Noor Hisham in tough spot over questions of impartiality
PETALING JAYA: The post of health director-general requires that the holder be guided by science in the performance of his duties, according to one who has served in the position before.
The comment from Dr Abu Bakar Suleiman comes at a time when current director-general, Dr Noor Hisham Abdullah, faces questions about his impartiality.
Noor Hisham announced last Sunday that Parliament, which was to reconvene on Monday after last Thursday’s proceedings were called off, would be suspended due to the detection of a few Covid-19 cases in the building. This called into question his independence and neutrality.
Abu Bakar, who held the post from 1991 to 2001, said many questions had been raised by the suspension of Parliament, adding that the rationale behind it was not clear to him. Dr Abu Bakar Suleiman.
Speaking to FMT, he asked whether Noor Hisham was following the same standard imposed on all gatherings in a closed environment or applying a higher standard on Parliament.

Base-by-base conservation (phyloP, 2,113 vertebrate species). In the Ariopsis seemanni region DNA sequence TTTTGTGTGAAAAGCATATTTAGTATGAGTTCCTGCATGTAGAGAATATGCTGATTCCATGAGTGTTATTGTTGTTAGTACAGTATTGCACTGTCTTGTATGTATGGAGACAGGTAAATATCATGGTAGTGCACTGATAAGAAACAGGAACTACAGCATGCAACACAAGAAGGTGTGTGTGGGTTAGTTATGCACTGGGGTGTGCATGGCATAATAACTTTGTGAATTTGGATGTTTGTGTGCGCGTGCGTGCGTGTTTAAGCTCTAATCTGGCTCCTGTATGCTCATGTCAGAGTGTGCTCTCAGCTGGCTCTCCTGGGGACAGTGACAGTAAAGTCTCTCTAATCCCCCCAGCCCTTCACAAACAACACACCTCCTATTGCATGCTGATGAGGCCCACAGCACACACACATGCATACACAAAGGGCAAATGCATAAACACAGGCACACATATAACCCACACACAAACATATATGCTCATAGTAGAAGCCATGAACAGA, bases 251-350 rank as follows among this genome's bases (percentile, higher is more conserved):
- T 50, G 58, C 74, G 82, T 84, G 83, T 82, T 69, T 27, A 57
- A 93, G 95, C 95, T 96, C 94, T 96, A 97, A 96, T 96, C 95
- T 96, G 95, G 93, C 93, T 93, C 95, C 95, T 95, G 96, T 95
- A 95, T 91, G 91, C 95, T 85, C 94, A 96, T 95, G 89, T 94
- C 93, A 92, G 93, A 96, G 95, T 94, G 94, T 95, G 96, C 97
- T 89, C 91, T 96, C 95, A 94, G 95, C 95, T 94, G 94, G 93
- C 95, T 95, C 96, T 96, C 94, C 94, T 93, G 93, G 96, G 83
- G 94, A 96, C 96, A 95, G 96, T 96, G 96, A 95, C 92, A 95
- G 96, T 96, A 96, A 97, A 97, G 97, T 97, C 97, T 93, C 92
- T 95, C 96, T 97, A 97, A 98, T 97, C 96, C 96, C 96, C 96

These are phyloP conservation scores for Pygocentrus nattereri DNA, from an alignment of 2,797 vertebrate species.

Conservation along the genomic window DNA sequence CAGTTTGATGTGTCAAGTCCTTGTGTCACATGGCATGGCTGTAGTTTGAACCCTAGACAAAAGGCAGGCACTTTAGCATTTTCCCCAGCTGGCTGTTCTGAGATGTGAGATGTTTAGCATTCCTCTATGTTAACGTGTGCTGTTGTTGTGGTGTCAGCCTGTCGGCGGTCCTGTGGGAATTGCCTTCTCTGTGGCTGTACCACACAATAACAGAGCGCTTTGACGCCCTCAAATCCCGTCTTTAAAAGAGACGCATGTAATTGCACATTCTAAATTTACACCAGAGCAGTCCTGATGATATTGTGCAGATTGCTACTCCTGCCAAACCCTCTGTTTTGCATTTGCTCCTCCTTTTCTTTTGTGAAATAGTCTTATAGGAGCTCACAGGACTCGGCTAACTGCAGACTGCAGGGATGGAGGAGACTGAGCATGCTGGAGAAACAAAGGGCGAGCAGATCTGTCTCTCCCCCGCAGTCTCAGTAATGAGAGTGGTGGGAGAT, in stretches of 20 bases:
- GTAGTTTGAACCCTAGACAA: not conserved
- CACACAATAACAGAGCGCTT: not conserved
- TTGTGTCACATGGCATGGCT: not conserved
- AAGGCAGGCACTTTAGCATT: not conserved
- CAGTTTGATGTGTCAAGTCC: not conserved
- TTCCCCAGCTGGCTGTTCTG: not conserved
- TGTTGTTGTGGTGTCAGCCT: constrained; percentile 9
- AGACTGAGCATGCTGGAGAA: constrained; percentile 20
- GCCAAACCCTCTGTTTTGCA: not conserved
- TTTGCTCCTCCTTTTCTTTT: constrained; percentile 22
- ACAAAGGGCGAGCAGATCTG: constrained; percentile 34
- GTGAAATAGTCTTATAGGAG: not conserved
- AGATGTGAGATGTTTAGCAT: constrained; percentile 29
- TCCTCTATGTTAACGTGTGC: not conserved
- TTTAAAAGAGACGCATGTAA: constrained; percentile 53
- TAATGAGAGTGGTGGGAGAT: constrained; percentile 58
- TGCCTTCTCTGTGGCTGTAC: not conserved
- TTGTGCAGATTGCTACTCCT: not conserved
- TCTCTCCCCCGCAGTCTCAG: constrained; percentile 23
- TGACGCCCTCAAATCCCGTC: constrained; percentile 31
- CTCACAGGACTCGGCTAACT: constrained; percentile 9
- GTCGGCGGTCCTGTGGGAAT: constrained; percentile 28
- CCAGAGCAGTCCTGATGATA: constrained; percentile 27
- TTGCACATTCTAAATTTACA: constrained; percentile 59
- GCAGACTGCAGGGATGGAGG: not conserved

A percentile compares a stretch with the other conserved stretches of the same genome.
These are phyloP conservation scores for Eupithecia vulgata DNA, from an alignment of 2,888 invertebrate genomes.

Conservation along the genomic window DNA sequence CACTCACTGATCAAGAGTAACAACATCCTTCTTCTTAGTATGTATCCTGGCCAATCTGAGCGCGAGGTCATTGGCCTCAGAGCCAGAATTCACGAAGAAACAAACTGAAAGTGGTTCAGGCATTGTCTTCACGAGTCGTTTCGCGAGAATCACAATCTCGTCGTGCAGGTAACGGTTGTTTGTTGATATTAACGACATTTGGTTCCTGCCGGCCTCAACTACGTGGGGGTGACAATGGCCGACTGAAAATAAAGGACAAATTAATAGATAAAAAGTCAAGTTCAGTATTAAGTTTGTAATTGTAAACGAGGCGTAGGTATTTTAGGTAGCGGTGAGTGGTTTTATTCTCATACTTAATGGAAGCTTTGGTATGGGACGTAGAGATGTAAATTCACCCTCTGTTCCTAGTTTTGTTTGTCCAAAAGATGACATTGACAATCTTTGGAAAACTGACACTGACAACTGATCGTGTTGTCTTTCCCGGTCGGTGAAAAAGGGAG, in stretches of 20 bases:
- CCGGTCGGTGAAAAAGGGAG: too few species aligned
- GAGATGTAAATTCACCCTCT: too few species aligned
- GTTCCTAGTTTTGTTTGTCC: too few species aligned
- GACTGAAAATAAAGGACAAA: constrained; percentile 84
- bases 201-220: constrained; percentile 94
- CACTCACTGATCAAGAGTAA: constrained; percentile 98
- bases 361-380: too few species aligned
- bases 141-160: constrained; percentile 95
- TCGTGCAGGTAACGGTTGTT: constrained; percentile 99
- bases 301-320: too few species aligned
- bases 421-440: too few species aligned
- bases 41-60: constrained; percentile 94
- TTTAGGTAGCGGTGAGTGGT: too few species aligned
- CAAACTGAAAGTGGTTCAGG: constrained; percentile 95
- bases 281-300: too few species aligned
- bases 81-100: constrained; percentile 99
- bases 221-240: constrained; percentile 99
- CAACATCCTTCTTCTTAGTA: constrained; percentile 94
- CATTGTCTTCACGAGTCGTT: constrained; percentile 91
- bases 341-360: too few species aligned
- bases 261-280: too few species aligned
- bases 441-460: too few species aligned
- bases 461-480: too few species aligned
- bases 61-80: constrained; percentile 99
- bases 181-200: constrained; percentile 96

He remarked that some people might see high stakes in a parliament session since it would be a gathering of political leaders.
“I imagine the DG to be in a tough situation, but all the more reason to be professional and to be guided by science,” he said.
He said it was crucial for any director-general to work in the interest of the public and that this must be apparent to the people so that trust would be maintained.
The director-general, he added, must ensure that all his decisions were made with professionalism rather than political considerations.
“Of course, in doing so the political bosses may well disagree and overrule the views of the DG, which is their right. However, the DG should provide the appropriate professional advice, which is his duty.
Azrul Mohd Khalib, head of the Galen Centre for Health and Social Policy, agreed that public perception of the director-general’s role was important.
He said people in positions like Noor Hisham’s would have failed in their roles if they were unable to command the trust of the public.
“They have failed because they will be seen by the public as being unable to speak truth to power and willing to compromise and change their professional advice based on the need to keep their jobs,” he said. “Once that trust is broken, it is hard to regain it.
“And a successful response during a public health emergency requires that the people have trust and confidence in health authorities.”
by Imran Ariff